Most people don’t know that today is World Malaria Day. I can’t tell you how long World Malaria Day has existed but I know it’s been around for at least the last 5 years.
Discussing malaria in the US is a funny thing. Either you know a lot about it because you work in the field or traveled/lived in a place with malaria prevalence OR you wonder why everyone doesn’t just get the vaccine. I meet SO many people who ask me whether the reason the malaria burden is so high is because not everyone has access to the vaccine. It shocks people when I tell them that there isn’t a vaccine. That’s right, NO VACCINE. Some smart people are working on it though.
People in the US forget about malaria because we just don’t have it here. The US underwent a mass eradication campaign in the late 40’s early 50’s that literally eliminated malaria in the South and Midwest. We are so fortunate that the eradication campaign worked.
Unfortunately many in the world are not so lucky. Malaria afflicts over half of the world’s population, mostly children in Africa. I pulled 5 facts about malaria from the World Health Organization to share.
- Malaria is a disease which can be transmitted to people of all ages. It is caused by parasites of the species plasmodium that are spread from person to person through the bites of infected mosquitoes. If not treated promptly with effective medicines, malaria can often be fatal.
- About 3.3 billion people - half of the world's population - are at risk of malaria. Every year, this leads to about 250 million malaria cases and nearly one million deaths. People living in the poorest countries are the most vulnerable.
- One in five (20%) of all childhood deaths in Africa are due to malaria. It is estimated that an African child has on average between 1.6 and 5.4 episodes of malaria fever each year. Every 30 seconds a child dies from malaria in Africa.
- Pregnant women are at high risk not only of dying from the complications of severe malaria, but also spontaneous abortion, premature delivery or stillbirth. Malaria is also a cause of severe maternal anemia and is responsible for about one third of preventable low birth weight babies. It contributes to the deaths of an estimated 10,000 pregnant women and up to 200,000 infants each year in Africa alone.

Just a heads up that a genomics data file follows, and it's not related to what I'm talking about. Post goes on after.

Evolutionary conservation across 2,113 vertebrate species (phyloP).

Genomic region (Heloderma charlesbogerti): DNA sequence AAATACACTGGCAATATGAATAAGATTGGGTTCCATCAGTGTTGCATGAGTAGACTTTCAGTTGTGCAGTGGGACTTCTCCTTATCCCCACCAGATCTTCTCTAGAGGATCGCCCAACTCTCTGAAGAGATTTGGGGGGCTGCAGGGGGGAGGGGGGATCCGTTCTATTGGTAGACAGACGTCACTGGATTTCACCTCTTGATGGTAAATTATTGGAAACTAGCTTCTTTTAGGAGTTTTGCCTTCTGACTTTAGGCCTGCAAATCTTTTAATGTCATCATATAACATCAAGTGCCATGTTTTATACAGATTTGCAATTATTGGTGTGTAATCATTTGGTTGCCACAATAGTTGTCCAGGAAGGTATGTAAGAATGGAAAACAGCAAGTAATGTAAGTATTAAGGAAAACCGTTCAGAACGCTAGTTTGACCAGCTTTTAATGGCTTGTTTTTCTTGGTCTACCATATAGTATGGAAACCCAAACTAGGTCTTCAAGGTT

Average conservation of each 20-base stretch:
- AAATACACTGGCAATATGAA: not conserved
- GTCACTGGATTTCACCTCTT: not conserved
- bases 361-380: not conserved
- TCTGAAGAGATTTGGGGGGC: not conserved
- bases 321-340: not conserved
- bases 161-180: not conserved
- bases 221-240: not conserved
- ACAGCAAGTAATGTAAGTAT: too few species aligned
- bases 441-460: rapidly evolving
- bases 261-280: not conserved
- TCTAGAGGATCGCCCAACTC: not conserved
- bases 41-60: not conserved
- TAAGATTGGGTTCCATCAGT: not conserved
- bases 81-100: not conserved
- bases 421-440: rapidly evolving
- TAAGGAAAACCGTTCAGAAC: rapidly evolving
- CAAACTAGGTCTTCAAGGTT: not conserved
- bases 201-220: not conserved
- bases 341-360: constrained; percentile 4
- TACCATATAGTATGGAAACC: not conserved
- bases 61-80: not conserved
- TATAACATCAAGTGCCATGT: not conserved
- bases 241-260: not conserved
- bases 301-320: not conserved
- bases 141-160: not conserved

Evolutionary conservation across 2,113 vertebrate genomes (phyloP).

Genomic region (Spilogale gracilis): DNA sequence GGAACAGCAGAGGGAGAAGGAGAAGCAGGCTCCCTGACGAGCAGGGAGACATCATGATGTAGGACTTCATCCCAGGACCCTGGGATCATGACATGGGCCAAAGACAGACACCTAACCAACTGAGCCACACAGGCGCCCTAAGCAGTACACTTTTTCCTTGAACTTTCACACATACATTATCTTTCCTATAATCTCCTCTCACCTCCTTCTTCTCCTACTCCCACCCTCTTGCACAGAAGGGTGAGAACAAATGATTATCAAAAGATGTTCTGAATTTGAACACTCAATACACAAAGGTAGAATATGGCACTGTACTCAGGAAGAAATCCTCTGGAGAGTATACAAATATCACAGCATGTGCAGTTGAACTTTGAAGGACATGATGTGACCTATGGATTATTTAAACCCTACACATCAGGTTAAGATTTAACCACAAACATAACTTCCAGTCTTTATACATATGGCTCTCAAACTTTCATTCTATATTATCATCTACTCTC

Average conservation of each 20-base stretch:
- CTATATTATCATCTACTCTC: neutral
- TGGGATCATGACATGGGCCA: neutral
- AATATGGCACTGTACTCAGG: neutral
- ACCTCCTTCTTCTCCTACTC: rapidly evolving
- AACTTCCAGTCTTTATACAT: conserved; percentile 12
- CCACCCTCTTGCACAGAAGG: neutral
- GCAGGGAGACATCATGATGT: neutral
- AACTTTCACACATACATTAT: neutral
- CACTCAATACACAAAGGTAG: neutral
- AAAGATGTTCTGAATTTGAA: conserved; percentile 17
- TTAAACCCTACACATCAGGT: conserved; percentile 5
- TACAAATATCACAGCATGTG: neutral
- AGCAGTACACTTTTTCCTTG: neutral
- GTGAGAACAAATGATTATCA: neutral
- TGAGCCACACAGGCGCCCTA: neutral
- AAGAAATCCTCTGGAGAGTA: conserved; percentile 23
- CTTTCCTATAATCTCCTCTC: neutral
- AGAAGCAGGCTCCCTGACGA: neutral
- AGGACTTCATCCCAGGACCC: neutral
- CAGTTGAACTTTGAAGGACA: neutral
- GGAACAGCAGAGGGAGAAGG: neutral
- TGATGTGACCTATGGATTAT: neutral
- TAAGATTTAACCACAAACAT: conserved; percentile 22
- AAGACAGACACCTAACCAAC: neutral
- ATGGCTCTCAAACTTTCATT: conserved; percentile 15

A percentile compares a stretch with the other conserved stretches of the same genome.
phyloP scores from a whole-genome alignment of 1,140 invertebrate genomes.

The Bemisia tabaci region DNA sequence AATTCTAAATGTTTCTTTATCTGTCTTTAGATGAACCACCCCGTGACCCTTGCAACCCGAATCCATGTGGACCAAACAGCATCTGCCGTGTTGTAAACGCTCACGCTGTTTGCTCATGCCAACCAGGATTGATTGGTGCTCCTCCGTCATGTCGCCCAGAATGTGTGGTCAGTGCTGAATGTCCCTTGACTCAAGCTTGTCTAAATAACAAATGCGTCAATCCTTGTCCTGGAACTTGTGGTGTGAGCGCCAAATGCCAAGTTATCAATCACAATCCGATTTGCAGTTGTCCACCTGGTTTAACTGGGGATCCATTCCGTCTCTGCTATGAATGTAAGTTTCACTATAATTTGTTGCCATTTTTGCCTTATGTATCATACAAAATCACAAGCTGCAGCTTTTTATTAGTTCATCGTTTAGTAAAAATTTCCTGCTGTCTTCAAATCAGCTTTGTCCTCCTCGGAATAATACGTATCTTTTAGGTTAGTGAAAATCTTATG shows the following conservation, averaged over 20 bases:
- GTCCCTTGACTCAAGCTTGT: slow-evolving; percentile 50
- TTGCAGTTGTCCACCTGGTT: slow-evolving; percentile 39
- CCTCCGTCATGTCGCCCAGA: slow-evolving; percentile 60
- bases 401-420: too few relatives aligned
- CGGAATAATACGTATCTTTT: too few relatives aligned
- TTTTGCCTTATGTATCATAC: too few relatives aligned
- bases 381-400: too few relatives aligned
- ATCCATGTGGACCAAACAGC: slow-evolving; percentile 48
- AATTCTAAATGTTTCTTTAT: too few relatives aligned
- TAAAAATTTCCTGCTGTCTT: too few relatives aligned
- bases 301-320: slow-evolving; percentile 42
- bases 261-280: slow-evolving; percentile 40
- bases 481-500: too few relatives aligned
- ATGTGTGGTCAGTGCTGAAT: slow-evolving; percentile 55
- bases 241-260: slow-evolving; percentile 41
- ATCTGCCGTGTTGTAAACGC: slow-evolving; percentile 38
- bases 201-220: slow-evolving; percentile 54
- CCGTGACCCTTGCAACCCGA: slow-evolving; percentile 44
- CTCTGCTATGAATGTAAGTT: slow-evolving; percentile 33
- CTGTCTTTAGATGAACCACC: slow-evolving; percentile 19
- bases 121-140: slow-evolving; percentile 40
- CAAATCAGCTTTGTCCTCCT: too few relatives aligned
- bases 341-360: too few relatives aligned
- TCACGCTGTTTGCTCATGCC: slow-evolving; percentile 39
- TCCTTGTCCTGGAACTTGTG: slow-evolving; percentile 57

- Malaria causes an average loss of 1.3% of annual economic growth in countries with intense transmission. It traps families and communities in a downward spiral of poverty, disproportionately affecting marginalized and poor people who cannot afford treatment or who have limited access to health care. Malaria has lifelong effects through increased poverty and impaired learning. It cuts attendance at schools and workplaces. However, it is preventable and curable.
A child in Africa dies every 30 second from Malaria. Just imagine it. This little guy could have been one of them.
Remember when I was in Malawi (here, here and here) last year? I was there helping with a malaria survey my organization works on. I spent a couple of days in the field helping out staff and observing how the survey works. The guy in the blue is Makamo. He’s a Malawian government employee who with his small team, did sort of a census of malaria burden in a couple of areas in Malawi.
I shadowed his team for a few days watched him and some amazing people work. The little boy in the picture is about 5 years old. Makamo tested him and it turns out that not only does he have malaria, he also has severe anemia.
Makamo test the little guy at his home and was able to get the results right on the spot. The little boy was very brave to let Makamo prick his finger and let me document the whole thing.
Makamo explained to the boys mother that he was sick and needed to take Co-Artem everyday for 2 weeks. She also needed to take the boy down to the local health clinic to check on his anemia. The little guy was distracted by the biscuit he got for being such a good patient (my contribution ). His little cousin is clearly very jealous – check out the look on her face.
This last picture was taken a few years ago in Zambia at an orphanage outside of Lusaka. All the kids in the picture with their hands up have had malaria. If I had to guess, it looks like over 75% of them have had malaria. Again, kind of amazing.
I’m not sure World Malaria Day is about fundraising (though EVERY little bit helps) as much it is about awareness that malaria still exists but a lot of people are trying to do something about it.
If you do want to help, there are some amazing organizations out there that take donations. A few are listed here.